Presidio of San Francisco (April 14, 2009) -- Celebrate Earth Day with a family-friendly, interactive adventure at Crissy Field. The third annual Earth Stroll takes place Saturday, April 18 from 10 am until 3 pm.
Guided by their own Eco-Passports, participants can play eco-games, have an up-close visit with live animals and enjoy live music, all while learning about healthy living and creating a healthy planet.
"The activities are all designed to help people connect with our little corner of the planet," says Damien Raffa, education and volunteer program manager with the Presidio Trust.
"Earth Stroll at the Presidio celebrates the special natural heritage that still abounds in the park," Raffa continued. "The Presidio is like a living museum of the kind of habitats that once covered the landscape before it was fully developed. This natural history belongs to all San Franciscans, Californians and Americans. We want the public to know and value these living treasures."
Among the many activities available at stations around Crissy Field, people will be able to:
Learn to identify native plants around the marshMake tortillas with "Juana Briones," one of the founding residents of Yerba Buena, the pueblo that would become the city of San FranciscoMeet a live tortoise with Tree Frog TreksMake and fly kites on the historic Crissy AirfieldEnter a bicycle rodeoRide a Biodiesel bus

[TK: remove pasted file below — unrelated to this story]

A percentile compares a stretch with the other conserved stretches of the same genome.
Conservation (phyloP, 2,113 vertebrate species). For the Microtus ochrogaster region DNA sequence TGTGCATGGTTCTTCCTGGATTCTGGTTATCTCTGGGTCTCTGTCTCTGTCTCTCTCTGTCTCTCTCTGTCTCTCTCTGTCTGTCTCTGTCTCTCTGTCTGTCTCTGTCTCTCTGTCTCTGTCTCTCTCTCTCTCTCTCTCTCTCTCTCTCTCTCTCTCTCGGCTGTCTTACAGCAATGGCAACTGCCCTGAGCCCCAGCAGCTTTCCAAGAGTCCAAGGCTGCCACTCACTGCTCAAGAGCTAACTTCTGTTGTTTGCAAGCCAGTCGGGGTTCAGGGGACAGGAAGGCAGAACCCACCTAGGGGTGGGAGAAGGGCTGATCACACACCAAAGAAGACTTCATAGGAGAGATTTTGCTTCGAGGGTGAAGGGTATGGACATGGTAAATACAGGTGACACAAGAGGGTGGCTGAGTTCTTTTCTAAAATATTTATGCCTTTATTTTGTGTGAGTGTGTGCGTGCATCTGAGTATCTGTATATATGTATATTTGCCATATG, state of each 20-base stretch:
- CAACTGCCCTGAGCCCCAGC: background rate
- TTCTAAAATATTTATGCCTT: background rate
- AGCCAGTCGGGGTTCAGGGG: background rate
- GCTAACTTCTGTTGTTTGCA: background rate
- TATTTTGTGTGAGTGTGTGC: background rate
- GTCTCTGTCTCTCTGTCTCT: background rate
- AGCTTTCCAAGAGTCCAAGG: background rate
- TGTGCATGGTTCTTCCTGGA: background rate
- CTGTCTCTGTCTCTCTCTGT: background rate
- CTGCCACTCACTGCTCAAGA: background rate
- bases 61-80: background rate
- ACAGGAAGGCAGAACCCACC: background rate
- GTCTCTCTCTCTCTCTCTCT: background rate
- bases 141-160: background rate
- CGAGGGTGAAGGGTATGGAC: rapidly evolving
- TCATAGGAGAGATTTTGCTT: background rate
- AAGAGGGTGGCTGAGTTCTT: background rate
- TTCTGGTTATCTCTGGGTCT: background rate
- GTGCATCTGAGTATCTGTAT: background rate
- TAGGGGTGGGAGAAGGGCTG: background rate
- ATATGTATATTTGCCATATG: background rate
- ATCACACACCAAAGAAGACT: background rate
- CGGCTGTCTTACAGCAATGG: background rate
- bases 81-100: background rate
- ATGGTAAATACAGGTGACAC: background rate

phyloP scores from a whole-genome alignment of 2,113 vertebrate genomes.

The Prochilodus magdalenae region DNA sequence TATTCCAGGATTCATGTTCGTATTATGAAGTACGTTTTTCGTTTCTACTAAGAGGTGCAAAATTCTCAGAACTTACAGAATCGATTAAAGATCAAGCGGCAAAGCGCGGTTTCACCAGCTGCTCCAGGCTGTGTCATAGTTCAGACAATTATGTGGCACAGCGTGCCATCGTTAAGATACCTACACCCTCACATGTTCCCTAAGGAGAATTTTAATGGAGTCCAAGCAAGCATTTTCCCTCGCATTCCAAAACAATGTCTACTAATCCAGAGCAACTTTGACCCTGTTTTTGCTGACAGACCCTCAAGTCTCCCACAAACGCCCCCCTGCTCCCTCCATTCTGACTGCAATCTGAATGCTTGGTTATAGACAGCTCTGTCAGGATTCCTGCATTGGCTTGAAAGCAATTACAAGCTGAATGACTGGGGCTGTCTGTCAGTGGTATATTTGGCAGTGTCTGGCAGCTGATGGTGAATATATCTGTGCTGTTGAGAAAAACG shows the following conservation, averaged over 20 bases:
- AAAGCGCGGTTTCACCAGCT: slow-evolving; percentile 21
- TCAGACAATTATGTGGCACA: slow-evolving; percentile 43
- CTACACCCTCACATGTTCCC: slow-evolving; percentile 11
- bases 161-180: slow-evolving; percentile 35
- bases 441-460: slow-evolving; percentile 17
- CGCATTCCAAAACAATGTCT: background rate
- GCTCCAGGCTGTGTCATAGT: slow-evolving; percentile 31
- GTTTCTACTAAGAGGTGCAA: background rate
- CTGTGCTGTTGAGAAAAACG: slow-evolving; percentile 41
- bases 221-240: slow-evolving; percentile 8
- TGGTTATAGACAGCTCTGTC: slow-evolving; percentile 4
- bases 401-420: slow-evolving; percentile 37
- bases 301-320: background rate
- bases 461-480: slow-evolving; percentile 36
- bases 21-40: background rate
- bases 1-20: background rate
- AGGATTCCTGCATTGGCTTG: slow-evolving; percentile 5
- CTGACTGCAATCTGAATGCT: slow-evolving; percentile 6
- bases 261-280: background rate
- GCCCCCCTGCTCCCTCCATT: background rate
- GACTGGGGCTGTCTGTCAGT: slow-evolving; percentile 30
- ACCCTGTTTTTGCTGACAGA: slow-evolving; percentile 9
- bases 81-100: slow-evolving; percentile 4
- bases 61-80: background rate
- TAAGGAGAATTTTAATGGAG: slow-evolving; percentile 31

The Earth Stroll takes place Saturday, April 18 from 10 am to 3 pm at the Crissy Field Center. Drop-ins and all ages are welcome. The cost is $8 for an all activities passport, but free for Parks Conservancy members. For membership information or to register visitwww.crissyfield.org.
Earth Stroll is a partnership of the Crissy Field Center (National Parks Conservancy and National Park Service), the Presidio Trust, Presidio Community YMCA and the Richmond District Neighborhood Center.
The Presidio Trust was established by the United States Congress in 1996 to oversee the Presidio of San Francisco, an urban national park located at the base of the Golden Gate Bridge. The 1,500-acre site contains expansive open space and spectacular views, a 300-acre historic forest, and rare and endangered plants and wildlife. It also comprises nearly 6 million square feet of buildings, including 469 historic structures that contribute to its status as a National Historic Landmark District.